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Man found dead in plane engine at Salt Lake City airport seen running on tarmac in video

Videos from Salt Lake City International Airport shows Kyler Efinger trying to open secured doors and running on the tarmac before he was found dead.

The man who was found dead inside a plane engine at Salt Lake City International Airport earlier this month was spotted on security footage trying to open secured doors in the building before running toward a taxiing plane on the tarmac.

Kyler Efinger, 30, died on Jan. 1 after first responders found him unconscious inside a wing-mounted engine of an occupied commercial aircraft on the airport’s deicing pad. The aircraft’s engines were not running at the time, police have said.

A store manager inside the airport reported a disturbance just before 10 a.m. that involved a passenger on the secured side of the terminal, and investigators later determined that a man had left through an emergency exit door and accessed the airport’s ramp area.

Security footage obtained by FOX13 Salt Lake City shows Efinger running around the airport. At one point he is seen trying to open a door from the terminal to the boarding bridge.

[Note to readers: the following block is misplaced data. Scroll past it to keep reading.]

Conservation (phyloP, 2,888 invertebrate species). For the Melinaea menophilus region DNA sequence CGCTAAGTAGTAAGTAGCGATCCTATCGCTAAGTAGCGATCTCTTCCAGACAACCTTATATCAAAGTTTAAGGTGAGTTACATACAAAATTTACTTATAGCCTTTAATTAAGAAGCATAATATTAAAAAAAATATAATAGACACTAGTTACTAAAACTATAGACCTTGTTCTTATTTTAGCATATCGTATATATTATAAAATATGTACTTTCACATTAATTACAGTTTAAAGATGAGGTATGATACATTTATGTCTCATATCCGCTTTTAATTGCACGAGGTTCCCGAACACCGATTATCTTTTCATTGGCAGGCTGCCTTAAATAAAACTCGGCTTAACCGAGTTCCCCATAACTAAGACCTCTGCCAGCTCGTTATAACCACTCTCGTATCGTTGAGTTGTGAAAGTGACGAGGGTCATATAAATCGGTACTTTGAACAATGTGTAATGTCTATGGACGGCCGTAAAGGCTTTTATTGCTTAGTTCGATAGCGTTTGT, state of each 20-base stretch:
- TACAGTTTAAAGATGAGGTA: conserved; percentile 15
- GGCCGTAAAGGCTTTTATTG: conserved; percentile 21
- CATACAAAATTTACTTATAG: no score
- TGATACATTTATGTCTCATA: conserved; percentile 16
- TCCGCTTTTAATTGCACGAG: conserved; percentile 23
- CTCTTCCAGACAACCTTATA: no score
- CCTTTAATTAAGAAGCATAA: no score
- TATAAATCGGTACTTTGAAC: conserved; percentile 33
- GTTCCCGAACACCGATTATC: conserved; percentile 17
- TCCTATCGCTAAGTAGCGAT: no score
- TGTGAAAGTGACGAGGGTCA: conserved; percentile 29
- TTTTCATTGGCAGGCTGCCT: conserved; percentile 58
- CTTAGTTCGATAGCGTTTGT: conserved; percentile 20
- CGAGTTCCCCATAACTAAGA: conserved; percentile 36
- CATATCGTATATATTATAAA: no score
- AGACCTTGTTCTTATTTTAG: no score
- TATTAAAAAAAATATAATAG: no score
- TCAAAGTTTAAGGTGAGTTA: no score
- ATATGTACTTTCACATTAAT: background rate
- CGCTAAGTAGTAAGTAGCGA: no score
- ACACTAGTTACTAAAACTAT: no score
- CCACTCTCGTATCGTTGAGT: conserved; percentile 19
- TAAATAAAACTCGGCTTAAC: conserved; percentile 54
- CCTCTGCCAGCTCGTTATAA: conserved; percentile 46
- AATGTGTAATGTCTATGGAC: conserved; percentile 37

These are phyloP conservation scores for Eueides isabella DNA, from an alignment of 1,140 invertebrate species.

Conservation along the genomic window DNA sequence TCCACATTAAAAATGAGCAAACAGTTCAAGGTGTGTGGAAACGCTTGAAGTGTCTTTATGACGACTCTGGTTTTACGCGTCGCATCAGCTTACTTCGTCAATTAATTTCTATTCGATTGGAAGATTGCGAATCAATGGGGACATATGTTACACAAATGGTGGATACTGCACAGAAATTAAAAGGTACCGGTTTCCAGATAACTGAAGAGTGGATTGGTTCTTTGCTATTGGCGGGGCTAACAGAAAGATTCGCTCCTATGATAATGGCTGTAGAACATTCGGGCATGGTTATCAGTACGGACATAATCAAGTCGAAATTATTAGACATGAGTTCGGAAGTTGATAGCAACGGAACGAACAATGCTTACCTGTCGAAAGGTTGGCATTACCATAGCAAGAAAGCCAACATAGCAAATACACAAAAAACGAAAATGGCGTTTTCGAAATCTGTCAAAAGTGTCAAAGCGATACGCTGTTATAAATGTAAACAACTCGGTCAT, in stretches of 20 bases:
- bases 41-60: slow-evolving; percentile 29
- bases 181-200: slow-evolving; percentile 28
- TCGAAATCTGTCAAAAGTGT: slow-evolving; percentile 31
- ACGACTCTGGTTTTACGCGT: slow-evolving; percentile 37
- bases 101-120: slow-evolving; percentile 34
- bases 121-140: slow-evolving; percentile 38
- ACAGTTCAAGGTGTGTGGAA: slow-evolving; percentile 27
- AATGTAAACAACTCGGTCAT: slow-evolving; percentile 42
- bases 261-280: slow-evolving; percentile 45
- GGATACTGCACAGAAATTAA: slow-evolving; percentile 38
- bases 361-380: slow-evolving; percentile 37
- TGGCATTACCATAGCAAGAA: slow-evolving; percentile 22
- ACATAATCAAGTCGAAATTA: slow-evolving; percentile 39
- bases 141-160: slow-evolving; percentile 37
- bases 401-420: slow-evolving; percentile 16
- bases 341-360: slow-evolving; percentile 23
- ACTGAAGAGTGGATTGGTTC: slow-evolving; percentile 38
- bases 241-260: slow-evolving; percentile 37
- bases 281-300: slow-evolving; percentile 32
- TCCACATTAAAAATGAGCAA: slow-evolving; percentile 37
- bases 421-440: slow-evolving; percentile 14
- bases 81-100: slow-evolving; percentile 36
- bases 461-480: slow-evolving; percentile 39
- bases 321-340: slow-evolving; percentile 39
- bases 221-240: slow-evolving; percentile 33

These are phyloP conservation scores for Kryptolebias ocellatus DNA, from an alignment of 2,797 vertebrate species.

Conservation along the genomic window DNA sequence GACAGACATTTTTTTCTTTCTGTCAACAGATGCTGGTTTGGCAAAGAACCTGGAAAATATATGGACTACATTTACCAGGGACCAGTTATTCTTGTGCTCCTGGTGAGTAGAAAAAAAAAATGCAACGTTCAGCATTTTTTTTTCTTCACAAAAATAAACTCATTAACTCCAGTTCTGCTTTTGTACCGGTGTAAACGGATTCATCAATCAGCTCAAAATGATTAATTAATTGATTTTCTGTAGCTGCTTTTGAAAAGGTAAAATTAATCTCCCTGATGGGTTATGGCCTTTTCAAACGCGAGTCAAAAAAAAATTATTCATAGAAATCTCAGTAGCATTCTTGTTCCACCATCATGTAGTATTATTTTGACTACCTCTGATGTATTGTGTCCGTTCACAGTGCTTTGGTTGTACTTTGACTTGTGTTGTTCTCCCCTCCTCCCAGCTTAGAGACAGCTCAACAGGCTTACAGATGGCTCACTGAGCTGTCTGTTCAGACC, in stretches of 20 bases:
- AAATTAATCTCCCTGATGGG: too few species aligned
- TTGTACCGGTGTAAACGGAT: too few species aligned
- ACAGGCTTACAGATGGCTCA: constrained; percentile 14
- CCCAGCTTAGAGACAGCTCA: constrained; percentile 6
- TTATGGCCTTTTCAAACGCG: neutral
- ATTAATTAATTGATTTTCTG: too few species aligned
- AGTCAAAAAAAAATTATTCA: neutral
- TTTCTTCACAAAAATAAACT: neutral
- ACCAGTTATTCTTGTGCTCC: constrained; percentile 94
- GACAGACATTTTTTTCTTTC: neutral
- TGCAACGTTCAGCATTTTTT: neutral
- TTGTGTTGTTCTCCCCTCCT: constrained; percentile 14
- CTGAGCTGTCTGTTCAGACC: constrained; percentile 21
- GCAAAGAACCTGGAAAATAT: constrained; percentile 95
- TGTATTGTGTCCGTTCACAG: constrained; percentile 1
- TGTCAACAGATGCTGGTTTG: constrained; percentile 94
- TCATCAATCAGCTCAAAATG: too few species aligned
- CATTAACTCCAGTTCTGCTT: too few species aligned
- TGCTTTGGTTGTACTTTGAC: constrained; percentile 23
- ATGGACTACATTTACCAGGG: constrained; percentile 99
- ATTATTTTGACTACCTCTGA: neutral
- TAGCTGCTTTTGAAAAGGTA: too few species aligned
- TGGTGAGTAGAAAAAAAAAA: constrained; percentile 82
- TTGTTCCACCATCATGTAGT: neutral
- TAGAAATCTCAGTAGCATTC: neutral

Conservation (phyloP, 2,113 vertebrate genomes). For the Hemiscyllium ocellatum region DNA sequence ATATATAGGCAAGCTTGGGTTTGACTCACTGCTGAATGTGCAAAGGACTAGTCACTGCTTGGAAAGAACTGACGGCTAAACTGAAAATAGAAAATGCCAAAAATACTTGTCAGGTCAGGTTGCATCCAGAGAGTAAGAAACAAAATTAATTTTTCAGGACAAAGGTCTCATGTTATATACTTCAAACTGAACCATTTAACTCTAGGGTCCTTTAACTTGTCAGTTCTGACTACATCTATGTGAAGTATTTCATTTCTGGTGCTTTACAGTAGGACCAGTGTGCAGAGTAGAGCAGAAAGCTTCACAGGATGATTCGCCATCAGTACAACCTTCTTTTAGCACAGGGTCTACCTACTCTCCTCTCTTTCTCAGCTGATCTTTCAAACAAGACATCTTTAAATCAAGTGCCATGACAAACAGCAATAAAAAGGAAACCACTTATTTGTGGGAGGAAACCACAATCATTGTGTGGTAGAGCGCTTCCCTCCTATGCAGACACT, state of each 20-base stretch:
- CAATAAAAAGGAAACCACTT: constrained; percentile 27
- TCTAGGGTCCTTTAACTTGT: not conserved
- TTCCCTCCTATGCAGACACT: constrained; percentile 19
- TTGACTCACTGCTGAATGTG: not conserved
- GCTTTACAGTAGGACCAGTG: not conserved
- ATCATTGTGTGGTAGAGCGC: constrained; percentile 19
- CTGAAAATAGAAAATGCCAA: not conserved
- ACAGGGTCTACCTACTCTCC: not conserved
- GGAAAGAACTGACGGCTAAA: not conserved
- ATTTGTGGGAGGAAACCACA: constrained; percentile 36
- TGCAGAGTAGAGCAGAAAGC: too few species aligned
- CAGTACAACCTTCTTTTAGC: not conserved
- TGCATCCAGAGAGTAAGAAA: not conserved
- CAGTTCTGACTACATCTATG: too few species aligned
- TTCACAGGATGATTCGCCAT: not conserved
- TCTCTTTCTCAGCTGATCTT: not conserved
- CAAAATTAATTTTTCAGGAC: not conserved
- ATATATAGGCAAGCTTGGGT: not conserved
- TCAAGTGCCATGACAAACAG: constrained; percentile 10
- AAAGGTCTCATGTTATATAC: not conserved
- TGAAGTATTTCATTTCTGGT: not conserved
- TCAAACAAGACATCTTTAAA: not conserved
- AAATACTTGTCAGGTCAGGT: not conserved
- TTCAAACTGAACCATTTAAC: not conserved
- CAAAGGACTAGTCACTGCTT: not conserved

After he was unable to open the door, the video shows, he banged on the glass window overlooking the tarmac and threw his shoes at the glass. He then could be seen kicking open a door to a stairwell and running down the stairs. 

A thermal imagery camera also showed a man running across the runway toward a taxiing plane before the clip ended abruptly.


At around 10:10 a.m., first responders removed Efinger from the engine intake cowling and declared him dead on the scene despite life-saving efforts, police said.

While the cause of Efinger’s death has not yet been released, his family told FOX13 Salt Lake City that they believe he was experiencing a mental health crisis while traveling to Denver to visit his sick grandfather.

"He got held up in security, missed his flight, and those phone calls, I just knew it was coming on," his father, Judd Efinger, told the station. "They call it the manic phase. Those just don’t end well for him. Obviously, this one, the worst ever."

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